OCEAN CITY — In today’s low interest-rate environment, the search for higher-quality, higher-yield fixed income can sometimes seem like a fantasy. While low-risk standbys such as 10-year U.S. Treasury bonds and 10-year German bunds offer principal protection at their current yields of 1.8% and 1.5%, respectively, barely beat current inflation. Recently, bonds issued by some European countries offer more attractive yields, but considering the serious economic problems the Eurozone continues to face, it’s important to note that they often carry much higher risks than relatively steadier options.
There is, however, an alternative that can offer attractive yields as well as lower risks: European supranational bonds, which are issued by organizations owned and capitalized by multiple European nations — entities such as the European Investment Bank (EIB), the Council of Europe Development Bank (CEB) and the European Bank for Reconstruction and Development (EBRD). The groups issue debt denominated in U.S. dollars as well as euros and other currencies to support everything from Eurozone recovery efforts to lending by local and regional European banks.
"During the past few years, supranationals have been hit by fears of a Eurozone breakup," says Ralph Axel, a bond analyst at BofA Merrill Lynch Global Research. Those worries, he notes, have kept the prices of supranational bonds down and their yields up—despite a generally low risk that the bond issuer will fail to meet their obligations.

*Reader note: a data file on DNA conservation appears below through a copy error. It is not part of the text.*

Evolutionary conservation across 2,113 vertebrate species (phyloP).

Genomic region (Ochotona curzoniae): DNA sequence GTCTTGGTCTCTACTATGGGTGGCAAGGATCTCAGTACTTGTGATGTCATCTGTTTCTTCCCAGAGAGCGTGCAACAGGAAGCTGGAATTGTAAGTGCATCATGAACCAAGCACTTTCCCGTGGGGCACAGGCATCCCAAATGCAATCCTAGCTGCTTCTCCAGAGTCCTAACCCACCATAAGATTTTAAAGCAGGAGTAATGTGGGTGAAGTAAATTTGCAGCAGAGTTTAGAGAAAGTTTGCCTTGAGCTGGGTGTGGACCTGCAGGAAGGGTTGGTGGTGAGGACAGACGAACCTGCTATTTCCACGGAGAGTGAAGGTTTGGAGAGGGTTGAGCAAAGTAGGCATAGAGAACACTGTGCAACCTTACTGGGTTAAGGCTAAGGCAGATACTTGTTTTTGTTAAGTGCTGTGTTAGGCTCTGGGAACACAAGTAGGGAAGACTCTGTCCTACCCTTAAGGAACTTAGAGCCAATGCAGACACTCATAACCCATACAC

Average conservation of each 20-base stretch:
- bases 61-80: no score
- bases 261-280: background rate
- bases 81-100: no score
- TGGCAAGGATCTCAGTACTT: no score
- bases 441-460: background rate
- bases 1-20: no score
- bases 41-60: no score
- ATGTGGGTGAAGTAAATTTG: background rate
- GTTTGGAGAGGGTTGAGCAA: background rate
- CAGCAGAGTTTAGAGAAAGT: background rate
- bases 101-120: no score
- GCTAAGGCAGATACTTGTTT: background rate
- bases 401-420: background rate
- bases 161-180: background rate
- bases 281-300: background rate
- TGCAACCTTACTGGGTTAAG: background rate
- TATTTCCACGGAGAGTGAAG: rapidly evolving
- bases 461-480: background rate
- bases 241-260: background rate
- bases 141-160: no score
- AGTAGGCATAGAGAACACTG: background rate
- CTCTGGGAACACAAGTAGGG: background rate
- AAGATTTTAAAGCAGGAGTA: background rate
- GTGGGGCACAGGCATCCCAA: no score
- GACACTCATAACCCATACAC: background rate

Indeed, the market frequently paints supranational organizations with the same brush as the individual European nations issuing sovereign debt. But supranationals hold assets from across the Eurozone, thereby diversifying risk. Although the advantage of supranational bonds over Treasuries has narrowed in recent months, many of these investment vehicles may potentially still provide solid income combined with high quality, and can in turn add diversification to a fixed income portfolio, Axel says.
"The EIB hasn’t experienced a loss throughout the Eurozone crisis," Axel says. Its lack of bad loans, even now, testifies to how carefully the organization screens its borrowers and runs its operations, he observes. That said, its bond prices run the risk of volatility, even if the likelihood of outright default remains low.
Like any other investment in today’s turbulent markets, supranational bonds experience their share of ups and downs — and that, in turn, may give investors a chance to find attractive yields. In May, for example, EIB bonds denominated in U.S. dollars offered yields almost a percentage point higher than those of comparable U.S. Treasuries. Markets punished the EIB bonds—pushing down their prices, which increased their yields—because of the Greek, Italian and Spanish loans on the EIB books.
As Axel points out, the Standard & Poor’s and Moody’s Web sites, along with Merrill Lynch’s analysis tools, provide a wealth of information about each supranational’s strengths and weaknesses, including the types of loans on which it focuses.
Despite a diminishing income advantage over Treasuries and other high-quality bonds, supranational bonds are currently trading at prices lower than historical averages. Although they’re prone to volatility as the Eurozone crisis continues, such turbulence may give investors a chance to find attractive yields. Says Axel: "Supranationals can represent a nice opportunity for investors who wouldn’t normally look to Europe for investment options."
(The writer is a senior financial advisor and can be reached at 410-213-8520.)